Sugar Sun series location #11: Manila Port

sugar-series-map-manila-with-port

Have you heard romantic stories of evenings strolling on the Luneta, once upon a time? Or racing along the Malecón? Did you wonder where these entertainments took place? Maybe all you know is the enormous port that eats up Manila’s shoreline. If you look at the 1902 map above, though, you will see that port is not there. Not yet.

Manila port expansion photo for Jennifer Hallock author of Sugar Sun steamy historical romance series. Serious history. Serious sex. Happily ever after.

Before 1908, a visitor’s steamship would anchor two miles offshore in the rough seas of Manila Bay. The passenger would transfer to a lighter, known as a casco, and ride with their luggage into the city this way:

[Della’s boat] pulled past a large fort flying the American flag and headed into the mouth of the Pasig, a river as wide as the Potomac but ten times as crowded. Bossy American steamers, lighters heavy with food and livestock, outrigger fishing boats, and single-man canoes fought upstream for a space at the north-side dock. Her boat won a place and tied up in front of a huge warehouse marked Produce Depot.

Hotel Oriente

Manila port expansion photo for Jennifer Hallock author of Sugar Sun steamy historical romance series. Serious history. Serious sex. Happily ever after.

This original port was on the north shore of the Pasig: in front of the San Nicolas fire station and across the river from Fort Santiago. The Yankees did not like this casco system, though, because they thought it was dangerous and inefficient. Something had to be done, they said. Hence, one of the first major infrastructure projects of the new century was born. (The other from this time was the Benguet Road to Baguio.)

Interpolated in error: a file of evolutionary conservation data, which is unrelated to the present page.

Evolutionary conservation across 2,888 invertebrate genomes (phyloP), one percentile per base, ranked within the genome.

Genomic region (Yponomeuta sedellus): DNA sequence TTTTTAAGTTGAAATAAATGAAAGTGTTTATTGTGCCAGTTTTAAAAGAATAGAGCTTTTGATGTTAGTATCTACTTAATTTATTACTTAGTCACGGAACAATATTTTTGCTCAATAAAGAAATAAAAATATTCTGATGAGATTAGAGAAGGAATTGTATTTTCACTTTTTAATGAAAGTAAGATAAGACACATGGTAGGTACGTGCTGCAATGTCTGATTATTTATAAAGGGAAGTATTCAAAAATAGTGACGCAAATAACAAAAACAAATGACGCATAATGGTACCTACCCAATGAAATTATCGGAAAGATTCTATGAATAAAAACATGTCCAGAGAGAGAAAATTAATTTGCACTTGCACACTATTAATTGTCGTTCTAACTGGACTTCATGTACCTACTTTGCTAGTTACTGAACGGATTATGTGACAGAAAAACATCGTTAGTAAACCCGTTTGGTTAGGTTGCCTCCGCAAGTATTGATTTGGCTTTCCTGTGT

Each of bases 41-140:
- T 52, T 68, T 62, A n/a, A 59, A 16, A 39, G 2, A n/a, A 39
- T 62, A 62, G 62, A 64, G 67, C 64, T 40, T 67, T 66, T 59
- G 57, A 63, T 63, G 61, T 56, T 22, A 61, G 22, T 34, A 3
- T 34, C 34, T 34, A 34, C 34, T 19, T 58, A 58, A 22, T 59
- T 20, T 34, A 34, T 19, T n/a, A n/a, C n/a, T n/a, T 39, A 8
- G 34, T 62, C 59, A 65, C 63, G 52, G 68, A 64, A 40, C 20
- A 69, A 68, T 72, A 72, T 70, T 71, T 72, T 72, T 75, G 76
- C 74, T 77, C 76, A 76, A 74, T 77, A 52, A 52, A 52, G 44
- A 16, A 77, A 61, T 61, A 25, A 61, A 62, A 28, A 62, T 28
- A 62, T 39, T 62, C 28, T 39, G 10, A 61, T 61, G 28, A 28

Manila port expansion map for Jennifer Hallock author of Sugar Sun steamy historical romance series. Serious history. Serious sex. Happily ever after.

Between 1903 and 1908, the Americans would add 200 acres to the shoreline through land reclamation. The breakwater was expanded, and numbered piers lined the bay. It was supposed to cost $2.15 million, and certainly no more than $3 million, but—as with all infrastructure boondoggles—it ran to $4 million before the construction was over. (That is $108.4 million in 2016 dollars.) Compared to Boston’s $24.3 billion for the Big Dig (a highway and tunnel project), you still might say that Manila port was a bargain. But before you believe this an example of American largesse, remember that all expenses of the Philippine Commission were paid from local tax revenues.

Manila port expansion photo for Jennifer Hallock author of Sugar Sun steamy historical romance series. Serious history. Serious sex. Happily ever after.

Moreover, the real cost would be paid by the Filipino families who used to enjoy a safe, leisurely promenade on the beach. At what expense, progress?

(This post was originally published on the outstanding website, Filipinas Nostalgia, where I will be a guest contributor. Photographs from the Philippine Photographs Digital Archive at the University of Michigan Ann Arbor.)

Sugar Sun series location #3: Escolta

Described as the Fifth Avenue of Manila, the Escolta was the central business district of the city. Named after the escort (escolta) that accompanied the Spanish governor-general in his excursions here, the street developed a reputation as the ritziest row in Manila. Felice Sta. Maria explained its appeal, as one could always find here “the snobbish precursors of the large department stores and the best of the limited-line stores.” A contemporary account said: